Lively, entertaining reviews of, and essays on, old and newer films and everything relating to them, written by professional author William Schoell.

Thursday, May 18, 2017


Mr. Moto meets Lee Chan, Charlie Chan's son
MR. MOTO'S GAMBLE (1938). Director: James Tinling.

Mr. Moto (Peter Lorre) is teaching a course in criminology and his students include the punch-drunk "Knock-Out" Wellington (Maxie Rosenbloom of Mr. Universe) and Charlie Chan's son, Lee (Keye Luke) -- temporarily moving from one mystery series to another -- who wants to follow in his father's footsteps. These last two serve as comedy relief -- Rosenbloom instead of Mantan Moreland -- in a tiresome tale of a boxer, Frankie Stanton (Russ Clark), who is murdered in the ring during a battle. The surviving boxer, Bill Steele (Dick Baldwin), has two women fighting over him: the plucky sports reporter Penny (Lynn Bari of City in Darkness); and spoiled society gal, Linda Benton (Jayne Regan), who is sort of a groupie for boxers, dumping them whenever they lose. Suspects include not only those already mentioned, but also Clipper McCoy (Bernard Nedell); Nick Crowder (Douglas Fowley); Connors (George E. Stone, on vacation from playing the Runt in the Boston Blackie movies); nasty boxer Biff Moran (Ward Bond of Blowing Wild); and Linda's father (John Hamilton), whose racket is the fight game. Lon Chaney Jr. has a small role; Pierre Watkin plays another of his seemingly endless bland authority figures; Harold Huber is Lt. Riggs; and Irving Bacon almost runs off with the movie in his funny portrayal of Sheriff Tuttle. The comedy relief in this is quite stupid for the most part, and the script is mediocre, but at least it has a fast pace and a slightly surprising ending. With this third entry the Mr. Moto series took a real dip in quality, adding Lee Chan and the moronic Rosenbloom to make it more resemble the Chan series, but even the weakest Chan entry had a more interesting screenplay. Lorre is as terrific as ever. Mr. Moto apparently knows Charlie Chan, at least by reputation, but the two characters, I believe, never appeared together -- too bad.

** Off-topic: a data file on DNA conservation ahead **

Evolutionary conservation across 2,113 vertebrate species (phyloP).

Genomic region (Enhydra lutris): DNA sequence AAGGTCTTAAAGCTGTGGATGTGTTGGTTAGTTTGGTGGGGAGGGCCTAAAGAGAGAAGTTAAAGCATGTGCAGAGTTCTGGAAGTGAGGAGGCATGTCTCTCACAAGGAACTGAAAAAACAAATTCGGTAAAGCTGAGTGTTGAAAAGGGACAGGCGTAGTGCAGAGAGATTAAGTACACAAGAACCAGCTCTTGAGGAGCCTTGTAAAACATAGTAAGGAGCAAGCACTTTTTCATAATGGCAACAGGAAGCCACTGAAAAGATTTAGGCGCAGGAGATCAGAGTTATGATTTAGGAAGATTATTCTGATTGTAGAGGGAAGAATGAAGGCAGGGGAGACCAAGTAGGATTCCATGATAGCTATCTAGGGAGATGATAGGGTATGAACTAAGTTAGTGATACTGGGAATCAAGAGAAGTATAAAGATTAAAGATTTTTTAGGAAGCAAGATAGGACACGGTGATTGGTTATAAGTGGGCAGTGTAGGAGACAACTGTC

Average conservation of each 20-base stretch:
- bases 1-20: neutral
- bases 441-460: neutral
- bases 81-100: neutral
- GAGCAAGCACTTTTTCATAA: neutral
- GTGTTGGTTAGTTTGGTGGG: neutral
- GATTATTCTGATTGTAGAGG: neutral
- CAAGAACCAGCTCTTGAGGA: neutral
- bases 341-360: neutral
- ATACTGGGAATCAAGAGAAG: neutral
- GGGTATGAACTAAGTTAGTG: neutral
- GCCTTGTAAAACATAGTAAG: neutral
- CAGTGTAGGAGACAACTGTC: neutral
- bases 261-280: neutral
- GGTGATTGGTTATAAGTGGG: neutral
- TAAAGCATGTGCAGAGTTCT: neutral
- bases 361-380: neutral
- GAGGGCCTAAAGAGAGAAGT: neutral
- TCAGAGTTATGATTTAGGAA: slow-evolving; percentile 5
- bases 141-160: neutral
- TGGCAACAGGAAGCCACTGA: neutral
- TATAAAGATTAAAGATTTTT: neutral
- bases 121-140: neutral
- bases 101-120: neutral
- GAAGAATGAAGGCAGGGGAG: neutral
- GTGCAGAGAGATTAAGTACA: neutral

Verdict: A vehicle unworthy of both Peter Lorre and Mr. Moto. *1/2.


Gary R. said...

My understanding is that this was originally intended as a Charlie Chan entry, but was rewritten for the Moto series after Warner Oland's sudden death. Despite the movie's shortcomings, the abundant opportunity for character actor-spotting makes it a treat for buffs like me.

William said...

I agree that the chief joy of many of these movies is the interesting andf often very adept character actors that you find in them.

I have a feeling you're correct about this script being originally written for a (lesser) Charlie Chan movie. That certainly explains Keye Luke's presence in the film, among other things, such as the fact this is more of a Chan-type murder mystery than the typical Mr. Moto. Thanks for the heads-up!